On Guilt

by Bettina Forbes, CLC | July 13, 2011 7:10 pm

Editor’s note: We are so happy to share this post from Martha at The Babe and the Breast.  This post originally appeared on The Babe and the Breast on July 10th, 2011. We felt these words were so powerful that they should be shared:

I’m a mother. My baby girl has been around 19 months now. She is boisterous, beautiful, funny, and healthy. I have made mistakes. I am not perfect. No mother is. What would a perfect mother look like anyways? Would she have bright red lipstick, a bright smile, a clean house, a perfect body, children whose noses are never snotty, who never go two days wearing washable marker on their cheek? Would her 6 month old never roll off the change table and plummet a foot and a half? Would her dishes always be done, her forks and spoons always polished, her dogs eternally unshedding? Would her kids eat all-organic free-range chicken, pork, and beef? Would formula ever touch her baby’s lips?

The problem is, the idea of a perfect mom is subjective. We know that. Part of being a mom is staving off annoying criticisms of well-meaning strangers, while simultaneously inwardly cussing all the helpful old ladies who are sure your baby would do better THIS way, because their baby did. When someone approaches me and assures me my child is slowly dying of frostbite because I did not sufficiently clothe her for a balmy 20 degrees Celsius June day, I thank them politely, chuckle inwardly, roll my eyes, and go on my merry way. 98% of the mothers I know react the same way. We’re mature, intelligent women, and we know how to raise our own kids, thanks. We can handle criticism and questioning, we handle it every day.

What I want to know then, is why can’t we feel the same way about infant feeding? Anytime an article expressing the merits of breastfeeding or the demerits of formula feeding arises, there is an almighty chorus of “Don’t make me feel guilty!” Huh? We can take the hard-of-hearing perfume-laden granny up in our faces yelling about whether or not our child is too fat or too skinny, but we can’t take a scientific article from some faceless guy in a white coat, telling us what our baby is consuming may or may not be good for them? Where did this guilt thing come from anyway? Because ladies, it is tripping us up on the road to successful breastfeeding. That’s right. Decrying breastfeeding information because of an onset of guilt is actually stalling the breastfeeding information. Moreover, it is increasingly leading doctors and other health providers to make decisions FOR us, while withholding information, in order to spare us from GASP! Guilt!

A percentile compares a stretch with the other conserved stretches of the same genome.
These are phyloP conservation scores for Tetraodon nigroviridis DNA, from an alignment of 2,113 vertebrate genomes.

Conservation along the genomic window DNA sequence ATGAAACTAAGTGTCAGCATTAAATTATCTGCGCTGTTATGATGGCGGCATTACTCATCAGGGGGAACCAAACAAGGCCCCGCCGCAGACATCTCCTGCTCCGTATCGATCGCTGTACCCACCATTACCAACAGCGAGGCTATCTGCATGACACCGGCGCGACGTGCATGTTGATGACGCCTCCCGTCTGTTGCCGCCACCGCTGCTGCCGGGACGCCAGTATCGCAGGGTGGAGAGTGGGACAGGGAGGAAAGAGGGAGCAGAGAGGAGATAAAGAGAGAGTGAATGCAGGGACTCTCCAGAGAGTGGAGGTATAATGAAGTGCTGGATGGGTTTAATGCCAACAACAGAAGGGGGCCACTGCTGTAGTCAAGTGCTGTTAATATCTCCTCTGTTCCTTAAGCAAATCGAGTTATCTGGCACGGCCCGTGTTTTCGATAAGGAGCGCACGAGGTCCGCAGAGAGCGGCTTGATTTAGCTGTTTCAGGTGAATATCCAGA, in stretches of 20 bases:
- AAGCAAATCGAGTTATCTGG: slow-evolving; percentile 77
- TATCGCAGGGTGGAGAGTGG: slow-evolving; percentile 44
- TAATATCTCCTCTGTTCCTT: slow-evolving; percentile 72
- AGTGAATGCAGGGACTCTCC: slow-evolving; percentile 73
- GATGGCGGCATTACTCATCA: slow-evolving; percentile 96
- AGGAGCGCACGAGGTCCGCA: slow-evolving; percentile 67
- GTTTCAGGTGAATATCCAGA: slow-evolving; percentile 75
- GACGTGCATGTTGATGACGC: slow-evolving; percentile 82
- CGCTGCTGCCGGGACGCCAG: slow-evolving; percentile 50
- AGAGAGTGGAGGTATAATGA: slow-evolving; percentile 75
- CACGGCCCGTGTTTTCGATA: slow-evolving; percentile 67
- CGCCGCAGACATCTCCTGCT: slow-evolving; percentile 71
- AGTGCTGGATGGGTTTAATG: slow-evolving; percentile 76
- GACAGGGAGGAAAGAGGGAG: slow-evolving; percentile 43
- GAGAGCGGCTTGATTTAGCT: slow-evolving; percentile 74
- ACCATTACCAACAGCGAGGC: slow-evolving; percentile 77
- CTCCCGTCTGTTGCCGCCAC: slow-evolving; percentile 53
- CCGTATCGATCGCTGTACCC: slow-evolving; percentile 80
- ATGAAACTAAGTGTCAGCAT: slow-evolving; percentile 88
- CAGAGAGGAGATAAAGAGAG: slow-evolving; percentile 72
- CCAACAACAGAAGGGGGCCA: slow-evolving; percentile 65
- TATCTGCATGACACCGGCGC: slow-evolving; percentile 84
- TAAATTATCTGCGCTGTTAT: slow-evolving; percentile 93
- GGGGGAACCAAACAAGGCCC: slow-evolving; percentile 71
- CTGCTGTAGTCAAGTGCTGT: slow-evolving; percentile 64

I don’t mean to undermine the emotional intensity that accompanies the decisions made about these precious beings in our lives. Our new lives with them are fraught with emotions, love, fear, anxiety, longing, joy, and yes, guilt. When we feel anxious, or fearful, or joyous, or loving, we dissect these feelings endlessly. We run them through in our minds again and again, trying to find the source of them, the reasoning behind them, the likelihood that they are truthful and will reappear in the near-future, whether they will help or cripple us. So, when did guilt become a bad word? It is another emotion; it has a source, a reason, and a truth. It has smaller underlying emotions that make it up. It is not the large, terrifying beast that it has become in the mothering and medical worlds. It is okay to feel guilty. It is a natural reaction, and the emotion will not cripple us. It is not dirty. It is not horrifying. It is not taboo. It is just an emotional reaction to an event or experience. Guilt is designed to make us deal with our feelings. It returns again and again in order to force our minds to dwell on an experience, to dissect it, and to accept it. That is the physiological purpose of guilt. It’s nature’s way of helping us evolve, of forcing us to do things differently next time, and of ensuring that we don’t cripple ourselves emotionally the next time a similar situation comes around, that we do not suffer post-traumatic recollections. It is an important and valid emotion, made from the roots of fear, anger, hurt, and pain. It is necessary, and we need to listen to our bodies and work through it.